DNA Nomenclature

Enrique Jose Labadan Frio - SCBC - 3421101 g3421101 at MUCC.MAHIDOL.AC.TH
Sat Mar 5 01:11:27 EST 1994

On 4 Mar 1994, Dr. M.D. Jones wrote:

> DNA (usually) is double stranded. > One DNA strand is identical in
sequence to mRNA.  This is called the non-coding > strand or sense strand.
> The other complementary strand is thus the coding strand or anti-sense
strand. > > I presume this comes about from the fact that the 'coding'
strand acts the > template for the RNA polymerase to produce the mRNA. > >
Unfortunately to my mind, I find it logically to call it the reverse.  In
that > the mRNA carries the coding information, and the DNA strand that is
equivalent > to this should be the coding strand, but this is usually
refered to as the > 'non-coding'. > > Confusing eh :-)


	Several authors of Biochemistry textbooks AFAIK do address this
*confusing* problem. Voet and Voet (Biochemistry) describe the mRNA coding
strand of DNA as the "sense" strand, but Lewin (Genes IV) ascribes the
term to the non-coding strand (hence, the mRNA coding strand is the
"antisense"). Literature started following these terminology more closely
upon the advent of the so-called "antisense" oligos used for blocking mRNA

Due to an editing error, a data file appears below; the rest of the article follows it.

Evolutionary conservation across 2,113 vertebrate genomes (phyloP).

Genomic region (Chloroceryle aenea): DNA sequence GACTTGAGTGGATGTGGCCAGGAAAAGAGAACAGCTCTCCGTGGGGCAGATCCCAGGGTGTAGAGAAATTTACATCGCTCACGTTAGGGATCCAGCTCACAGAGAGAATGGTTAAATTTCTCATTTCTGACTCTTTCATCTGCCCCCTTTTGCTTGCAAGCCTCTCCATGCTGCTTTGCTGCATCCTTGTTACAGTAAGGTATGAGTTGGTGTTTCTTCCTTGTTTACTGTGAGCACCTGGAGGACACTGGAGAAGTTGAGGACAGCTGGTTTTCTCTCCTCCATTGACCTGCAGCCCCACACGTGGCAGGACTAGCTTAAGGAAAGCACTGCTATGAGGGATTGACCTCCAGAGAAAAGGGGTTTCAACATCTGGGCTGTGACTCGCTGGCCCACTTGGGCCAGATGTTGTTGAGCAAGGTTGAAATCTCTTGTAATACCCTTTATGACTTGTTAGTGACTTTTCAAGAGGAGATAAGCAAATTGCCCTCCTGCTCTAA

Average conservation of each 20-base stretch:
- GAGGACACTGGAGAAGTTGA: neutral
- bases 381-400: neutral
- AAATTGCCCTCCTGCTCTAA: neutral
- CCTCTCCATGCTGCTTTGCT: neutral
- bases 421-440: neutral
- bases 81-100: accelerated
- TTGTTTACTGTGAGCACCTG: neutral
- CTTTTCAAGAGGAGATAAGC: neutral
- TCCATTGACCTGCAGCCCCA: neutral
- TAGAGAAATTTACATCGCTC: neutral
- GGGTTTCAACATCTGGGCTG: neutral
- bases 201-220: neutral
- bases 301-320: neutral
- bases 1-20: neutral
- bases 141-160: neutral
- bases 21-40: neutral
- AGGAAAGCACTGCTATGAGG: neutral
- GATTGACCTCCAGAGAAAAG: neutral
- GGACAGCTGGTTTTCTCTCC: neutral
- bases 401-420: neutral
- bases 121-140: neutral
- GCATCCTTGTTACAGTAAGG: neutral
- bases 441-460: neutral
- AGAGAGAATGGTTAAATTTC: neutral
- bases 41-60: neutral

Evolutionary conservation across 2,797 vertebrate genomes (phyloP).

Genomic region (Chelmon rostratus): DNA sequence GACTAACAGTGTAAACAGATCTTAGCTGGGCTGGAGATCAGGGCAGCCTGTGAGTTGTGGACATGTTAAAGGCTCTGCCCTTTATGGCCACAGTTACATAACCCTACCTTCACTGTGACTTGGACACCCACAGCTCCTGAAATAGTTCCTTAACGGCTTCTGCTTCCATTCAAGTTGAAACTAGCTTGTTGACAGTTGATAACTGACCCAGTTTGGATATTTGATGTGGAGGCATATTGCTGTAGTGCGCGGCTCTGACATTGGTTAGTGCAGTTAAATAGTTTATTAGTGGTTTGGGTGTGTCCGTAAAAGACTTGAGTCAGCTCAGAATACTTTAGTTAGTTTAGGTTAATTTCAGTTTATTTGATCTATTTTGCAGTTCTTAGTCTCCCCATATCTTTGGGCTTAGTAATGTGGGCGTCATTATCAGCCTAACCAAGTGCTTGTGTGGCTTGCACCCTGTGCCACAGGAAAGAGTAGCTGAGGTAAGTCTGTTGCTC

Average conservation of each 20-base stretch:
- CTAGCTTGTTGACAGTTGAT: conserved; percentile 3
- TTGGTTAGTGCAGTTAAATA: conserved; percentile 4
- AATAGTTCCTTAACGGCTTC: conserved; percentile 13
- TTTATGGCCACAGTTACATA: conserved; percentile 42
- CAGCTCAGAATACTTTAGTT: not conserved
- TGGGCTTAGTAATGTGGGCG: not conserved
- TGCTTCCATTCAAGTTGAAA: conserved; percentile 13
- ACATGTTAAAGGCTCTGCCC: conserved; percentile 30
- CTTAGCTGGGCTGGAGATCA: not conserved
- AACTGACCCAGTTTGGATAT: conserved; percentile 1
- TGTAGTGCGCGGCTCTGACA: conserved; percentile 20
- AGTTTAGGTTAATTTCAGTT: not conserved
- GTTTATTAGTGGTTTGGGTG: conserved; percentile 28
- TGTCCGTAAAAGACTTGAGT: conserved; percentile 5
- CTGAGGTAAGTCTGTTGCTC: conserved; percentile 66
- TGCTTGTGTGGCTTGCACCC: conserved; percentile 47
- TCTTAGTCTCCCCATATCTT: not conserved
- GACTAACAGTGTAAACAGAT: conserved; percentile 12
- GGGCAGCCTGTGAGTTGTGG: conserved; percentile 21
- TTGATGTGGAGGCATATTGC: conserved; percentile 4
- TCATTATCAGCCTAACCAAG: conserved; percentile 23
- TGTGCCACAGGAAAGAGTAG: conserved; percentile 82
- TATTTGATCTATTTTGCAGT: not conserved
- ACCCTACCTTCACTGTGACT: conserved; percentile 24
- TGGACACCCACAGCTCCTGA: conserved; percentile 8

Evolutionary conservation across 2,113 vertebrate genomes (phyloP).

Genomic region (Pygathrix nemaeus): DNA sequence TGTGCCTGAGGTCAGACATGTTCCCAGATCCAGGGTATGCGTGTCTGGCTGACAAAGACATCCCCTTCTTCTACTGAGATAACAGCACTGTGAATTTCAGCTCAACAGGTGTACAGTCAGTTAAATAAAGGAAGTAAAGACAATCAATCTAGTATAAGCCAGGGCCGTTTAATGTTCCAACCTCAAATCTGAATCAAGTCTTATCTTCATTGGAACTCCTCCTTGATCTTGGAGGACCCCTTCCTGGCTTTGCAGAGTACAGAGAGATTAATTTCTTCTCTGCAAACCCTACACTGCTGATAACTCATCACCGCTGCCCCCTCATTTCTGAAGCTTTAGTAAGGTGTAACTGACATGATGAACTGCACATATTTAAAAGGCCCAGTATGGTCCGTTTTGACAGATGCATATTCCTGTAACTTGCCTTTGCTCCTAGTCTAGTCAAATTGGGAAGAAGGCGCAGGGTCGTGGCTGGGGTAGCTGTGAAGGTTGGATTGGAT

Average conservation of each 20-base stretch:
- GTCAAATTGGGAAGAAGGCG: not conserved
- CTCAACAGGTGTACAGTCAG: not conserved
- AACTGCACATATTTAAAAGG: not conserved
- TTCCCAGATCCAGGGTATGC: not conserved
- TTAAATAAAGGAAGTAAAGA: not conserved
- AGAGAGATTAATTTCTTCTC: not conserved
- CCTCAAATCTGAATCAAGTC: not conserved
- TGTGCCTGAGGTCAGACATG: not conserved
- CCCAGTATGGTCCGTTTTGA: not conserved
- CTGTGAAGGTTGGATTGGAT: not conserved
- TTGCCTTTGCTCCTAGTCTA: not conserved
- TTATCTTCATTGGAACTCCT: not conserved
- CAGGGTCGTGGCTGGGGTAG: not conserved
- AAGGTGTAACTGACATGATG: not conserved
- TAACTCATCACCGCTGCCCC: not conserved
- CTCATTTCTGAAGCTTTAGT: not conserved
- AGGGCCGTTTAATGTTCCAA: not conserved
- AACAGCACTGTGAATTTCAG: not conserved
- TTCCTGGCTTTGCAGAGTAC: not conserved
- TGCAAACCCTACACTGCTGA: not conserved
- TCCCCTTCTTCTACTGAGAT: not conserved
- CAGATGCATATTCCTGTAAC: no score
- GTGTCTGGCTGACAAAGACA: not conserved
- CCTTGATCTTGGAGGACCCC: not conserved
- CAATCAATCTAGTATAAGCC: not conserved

It all boils down, in my opinion, as to what the word "SENSE" 
would mean to people, and to which entity the code makes "sense"; to 

	Does "sense" point to the RNA polymerase or to the ribosome?
	In other words, to which do we attribute the word "sense" to - 
the RNA pol, or the ribosome?

	Two schools of thought do tend to argue about this: the "mRNA-
coding strand is anti-sense" group tend to argue that the mRNA code is
read by the ribosome (ie, genetic CODE when TRANSLATED by the ribosome
makes SENSE as protein); hence, the non-mRNA-coding strand (the mRNA
coding strand's complement) is the sense strand. 

	The other group ("mRNA-coding strand is anti-sense") contends that
it is the RNA pol which makes "sense" out of DNA, so the mRNA coding
strand is the sense strand. 

	Confused? Yup, it happens to the best of us. Things like these in
the literature would tend to bog us down in misunderstandings and it would
really be great if this matter can be resolved. 

	Otherwise, why not call the strands with more distinctive names,
like Watson and Crick (actually, the double Helix has their names on it in
honor of their discovery, though I could never remember to which strand
the two great scientists are assigned). Alternatives would be mRNA-CS and 
mRNA-NCS. Or as they concluded after the new name search for the Big 
Bang, nothing really beats the original...(though in this case, we don't 
know which term is the original one).

	Hope we can compile people's thoughts on these....

{All of these are my opinions --- standard disclaimers apply}

Querix Frio			
Dept of Biochemistry		
Mahidol University
Bangkok, Thailand

g3421101 at mucc.mahidol.ac.th

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